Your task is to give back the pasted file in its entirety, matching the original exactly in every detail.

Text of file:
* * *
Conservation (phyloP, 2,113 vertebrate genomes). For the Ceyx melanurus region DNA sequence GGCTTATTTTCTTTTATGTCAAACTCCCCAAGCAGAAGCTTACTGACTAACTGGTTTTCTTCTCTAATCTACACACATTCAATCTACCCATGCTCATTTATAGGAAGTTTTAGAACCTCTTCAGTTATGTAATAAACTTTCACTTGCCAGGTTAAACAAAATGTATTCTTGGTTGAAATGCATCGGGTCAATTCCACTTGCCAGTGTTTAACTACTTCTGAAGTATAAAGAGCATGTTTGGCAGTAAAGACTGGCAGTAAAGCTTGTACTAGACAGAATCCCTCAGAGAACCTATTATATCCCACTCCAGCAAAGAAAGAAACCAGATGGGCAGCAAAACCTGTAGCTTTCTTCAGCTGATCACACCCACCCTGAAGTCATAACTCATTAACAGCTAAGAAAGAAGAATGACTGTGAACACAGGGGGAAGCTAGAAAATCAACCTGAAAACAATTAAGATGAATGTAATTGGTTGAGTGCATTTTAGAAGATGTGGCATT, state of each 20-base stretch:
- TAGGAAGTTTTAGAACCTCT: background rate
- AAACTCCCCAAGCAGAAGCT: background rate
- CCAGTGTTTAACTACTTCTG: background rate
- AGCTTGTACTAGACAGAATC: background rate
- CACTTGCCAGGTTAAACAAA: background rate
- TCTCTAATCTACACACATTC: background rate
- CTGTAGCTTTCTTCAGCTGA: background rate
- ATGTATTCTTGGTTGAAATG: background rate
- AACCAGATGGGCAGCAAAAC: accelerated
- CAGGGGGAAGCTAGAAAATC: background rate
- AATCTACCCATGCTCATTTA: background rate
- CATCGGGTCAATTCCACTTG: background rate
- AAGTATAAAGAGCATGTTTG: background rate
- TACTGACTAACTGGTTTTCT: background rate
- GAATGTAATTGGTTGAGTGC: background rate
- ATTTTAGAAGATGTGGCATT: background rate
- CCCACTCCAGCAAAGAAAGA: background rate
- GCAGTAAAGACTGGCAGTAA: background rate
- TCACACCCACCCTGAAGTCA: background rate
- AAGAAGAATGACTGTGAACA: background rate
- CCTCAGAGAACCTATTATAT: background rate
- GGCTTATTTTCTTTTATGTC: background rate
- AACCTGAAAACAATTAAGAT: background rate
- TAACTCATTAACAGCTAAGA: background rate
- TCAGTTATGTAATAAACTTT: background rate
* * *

Conservation (phyloP, 2,113 vertebrate genomes). For the Ceyx melanurus region DNA sequence GGCTTATTTTCTTTTATGTCAAACTCCCCAAGCAGAAGCTTACTGACTAACTGGTTTTCTTCTCTAATCTACACACATTCAATCTACCCATGCTCATTTATAGGAAGTTTTAGAACCTCTTCAGTTATGTAATAAACTTTCACTTGCCAGGTTAAACAAAATGTATTCTTGGTTGAAATGCATCGGGTCAATTCCACTTGCCAGTGTTTAACTACTTCTGAAGTATAAAGAGCATGTTTGGCAGTAAAGACTGGCAGTAAAGCTTGTACTAGACAGAATCCCTCAGAGAACCTATTATATCCCACTCCAGCAAAGAAAGAAACCAGATGGGCAGCAAAACCTGTAGCTTTCTTCAGCTGATCACACCCACCCTGAAGTCATAACTCATTAACAGCTAAGAAAGAAGAATGACTGTGAACACAGGGGGAAGCTAGAAAATCAACCTGAAAACAATTAAGATGAATGTAATTGGTTGAGTGCATTTTAGAAGATGTGGCATT, state of each 20-base stretch:
- TAGGAAGTTTTAGAACCTCT: background rate
- AAACTCCCCAAGCAGAAGCT: background rate
- CCAGTGTTTAACTACTTCTG: background rate
- AGCTTGTACTAGACAGAATC: background rate
- CACTTGCCAGGTTAAACAAA: background rate
- TCTCTAATCTACACACATTC: background rate
- CTGTAGCTTTCTTCAGCTGA: background rate
- ATGTATTCTTGGTTGAAATG: background rate
- AACCAGATGGGCAGCAAAAC: accelerated
- CAGGGGGAAGCTAGAAAATC: background rate
- AATCTACCCATGCTCATTTA: background rate
- CATCGGGTCAATTCCACTTG: background rate
- AAGTATAAAGAGCATGTTTG: background rate
- TACTGACTAACTGGTTTTCT: background rate
- GAATGTAATTGGTTGAGTGC: background rate
- ATTTTAGAAGATGTGGCATT: background rate
- CCCACTCCAGCAAAGAAAGA: background rate
- GCAGTAAAGACTGGCAGTAA: background rate
- TCACACCCACCCTGAAGTCA: background rate
- AAGAAGAATGACTGTGAACA: background rate
- CCTCAGAGAACCTATTATAT: background rate
- GGCTTATTTTCTTTTATGTC: background rate
- AACCTGAAAACAATTAAGAT: background rate
- TAACTCATTAACAGCTAAGA: background rate
- TCAGTTATGTAATAAACTTT: background rate